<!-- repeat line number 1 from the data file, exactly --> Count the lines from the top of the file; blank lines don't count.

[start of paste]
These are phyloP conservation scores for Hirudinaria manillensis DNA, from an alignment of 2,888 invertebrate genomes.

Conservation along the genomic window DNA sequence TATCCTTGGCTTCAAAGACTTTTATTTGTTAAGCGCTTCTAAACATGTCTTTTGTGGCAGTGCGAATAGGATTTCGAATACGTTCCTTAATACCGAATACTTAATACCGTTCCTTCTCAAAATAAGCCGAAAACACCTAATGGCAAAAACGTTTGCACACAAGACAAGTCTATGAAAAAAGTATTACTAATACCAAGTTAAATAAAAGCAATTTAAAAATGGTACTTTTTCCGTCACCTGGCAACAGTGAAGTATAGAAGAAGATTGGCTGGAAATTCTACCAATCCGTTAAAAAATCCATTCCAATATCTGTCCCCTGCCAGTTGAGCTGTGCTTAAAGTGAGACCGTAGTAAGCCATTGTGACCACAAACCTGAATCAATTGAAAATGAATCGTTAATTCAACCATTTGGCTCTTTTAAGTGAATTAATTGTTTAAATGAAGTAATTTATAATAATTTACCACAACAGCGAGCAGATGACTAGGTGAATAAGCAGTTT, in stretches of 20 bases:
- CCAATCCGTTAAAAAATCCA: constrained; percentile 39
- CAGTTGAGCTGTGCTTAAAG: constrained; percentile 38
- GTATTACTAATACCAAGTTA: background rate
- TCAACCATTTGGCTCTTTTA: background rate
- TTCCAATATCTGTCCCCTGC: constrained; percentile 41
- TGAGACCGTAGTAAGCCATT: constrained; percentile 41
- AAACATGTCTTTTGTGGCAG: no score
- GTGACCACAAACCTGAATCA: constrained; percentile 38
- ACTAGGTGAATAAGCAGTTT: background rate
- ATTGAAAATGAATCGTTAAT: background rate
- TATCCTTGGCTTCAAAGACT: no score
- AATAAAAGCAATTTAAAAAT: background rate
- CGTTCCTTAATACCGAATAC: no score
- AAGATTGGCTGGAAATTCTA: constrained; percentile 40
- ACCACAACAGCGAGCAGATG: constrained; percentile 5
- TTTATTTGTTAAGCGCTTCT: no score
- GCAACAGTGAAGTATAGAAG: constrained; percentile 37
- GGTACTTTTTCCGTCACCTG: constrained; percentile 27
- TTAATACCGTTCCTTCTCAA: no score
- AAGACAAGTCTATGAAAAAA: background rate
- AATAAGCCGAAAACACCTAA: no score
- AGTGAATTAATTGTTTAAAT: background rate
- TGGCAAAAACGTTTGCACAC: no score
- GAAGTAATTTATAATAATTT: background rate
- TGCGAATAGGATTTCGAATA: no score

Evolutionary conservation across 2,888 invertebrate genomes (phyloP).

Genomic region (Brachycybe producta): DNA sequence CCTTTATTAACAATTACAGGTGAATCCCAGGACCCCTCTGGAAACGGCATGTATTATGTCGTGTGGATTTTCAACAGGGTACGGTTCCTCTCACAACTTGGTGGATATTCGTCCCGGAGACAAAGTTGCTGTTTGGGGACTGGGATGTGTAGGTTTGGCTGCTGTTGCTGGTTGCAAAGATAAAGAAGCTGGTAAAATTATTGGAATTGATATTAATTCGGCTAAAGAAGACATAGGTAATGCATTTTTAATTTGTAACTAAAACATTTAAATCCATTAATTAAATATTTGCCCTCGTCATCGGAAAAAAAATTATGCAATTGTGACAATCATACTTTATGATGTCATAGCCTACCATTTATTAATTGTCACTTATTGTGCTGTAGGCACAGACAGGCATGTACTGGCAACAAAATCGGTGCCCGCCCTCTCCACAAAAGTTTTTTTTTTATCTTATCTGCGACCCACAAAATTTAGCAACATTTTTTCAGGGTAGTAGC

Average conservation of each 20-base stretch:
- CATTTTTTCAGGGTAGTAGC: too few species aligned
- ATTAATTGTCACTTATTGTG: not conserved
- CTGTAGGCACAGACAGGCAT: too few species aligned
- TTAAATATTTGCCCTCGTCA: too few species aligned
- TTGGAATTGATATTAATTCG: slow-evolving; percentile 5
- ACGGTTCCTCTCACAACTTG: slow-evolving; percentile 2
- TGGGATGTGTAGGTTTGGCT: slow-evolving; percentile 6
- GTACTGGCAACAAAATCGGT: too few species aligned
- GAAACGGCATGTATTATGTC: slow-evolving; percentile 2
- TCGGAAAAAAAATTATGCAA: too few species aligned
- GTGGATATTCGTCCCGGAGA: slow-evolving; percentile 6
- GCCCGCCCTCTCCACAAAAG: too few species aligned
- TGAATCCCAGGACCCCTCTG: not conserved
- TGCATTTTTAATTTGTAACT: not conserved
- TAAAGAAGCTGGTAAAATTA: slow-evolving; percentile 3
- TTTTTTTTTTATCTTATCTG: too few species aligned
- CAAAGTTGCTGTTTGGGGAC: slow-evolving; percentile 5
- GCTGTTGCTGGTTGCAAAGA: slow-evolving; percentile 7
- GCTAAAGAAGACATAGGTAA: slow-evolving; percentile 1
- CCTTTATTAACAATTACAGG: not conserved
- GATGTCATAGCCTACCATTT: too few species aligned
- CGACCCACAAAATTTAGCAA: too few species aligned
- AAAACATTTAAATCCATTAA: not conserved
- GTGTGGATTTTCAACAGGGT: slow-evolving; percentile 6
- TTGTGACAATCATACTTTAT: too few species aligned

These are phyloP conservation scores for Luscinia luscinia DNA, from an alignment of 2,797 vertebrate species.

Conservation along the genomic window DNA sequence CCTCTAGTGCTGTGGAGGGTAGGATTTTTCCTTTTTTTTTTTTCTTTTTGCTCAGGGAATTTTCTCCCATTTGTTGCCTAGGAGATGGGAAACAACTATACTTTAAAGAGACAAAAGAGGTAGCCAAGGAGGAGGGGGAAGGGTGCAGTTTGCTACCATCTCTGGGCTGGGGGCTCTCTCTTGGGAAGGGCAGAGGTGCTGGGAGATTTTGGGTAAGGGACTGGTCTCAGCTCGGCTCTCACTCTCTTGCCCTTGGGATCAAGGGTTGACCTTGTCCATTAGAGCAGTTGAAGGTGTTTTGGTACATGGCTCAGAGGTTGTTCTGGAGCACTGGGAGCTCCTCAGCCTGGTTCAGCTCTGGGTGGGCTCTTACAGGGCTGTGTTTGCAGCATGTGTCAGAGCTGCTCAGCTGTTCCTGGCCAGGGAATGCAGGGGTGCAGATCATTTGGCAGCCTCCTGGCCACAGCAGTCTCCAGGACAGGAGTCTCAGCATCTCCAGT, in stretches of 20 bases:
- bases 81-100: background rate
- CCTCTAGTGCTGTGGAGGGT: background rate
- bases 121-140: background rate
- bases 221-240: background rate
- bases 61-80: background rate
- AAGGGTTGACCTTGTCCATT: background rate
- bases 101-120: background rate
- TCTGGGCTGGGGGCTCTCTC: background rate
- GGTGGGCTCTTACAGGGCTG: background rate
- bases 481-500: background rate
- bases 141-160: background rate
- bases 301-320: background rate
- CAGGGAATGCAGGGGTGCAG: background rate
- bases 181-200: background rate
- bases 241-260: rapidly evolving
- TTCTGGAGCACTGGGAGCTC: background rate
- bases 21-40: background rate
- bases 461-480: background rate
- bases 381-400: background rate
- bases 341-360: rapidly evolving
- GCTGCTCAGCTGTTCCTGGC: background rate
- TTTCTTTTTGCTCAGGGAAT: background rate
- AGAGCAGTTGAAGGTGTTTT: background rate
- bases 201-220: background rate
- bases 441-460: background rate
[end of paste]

These are phyloP conservation scores for Hirudinaria manillensis DNA, from an alignment of 2,888 invertebrate genomes.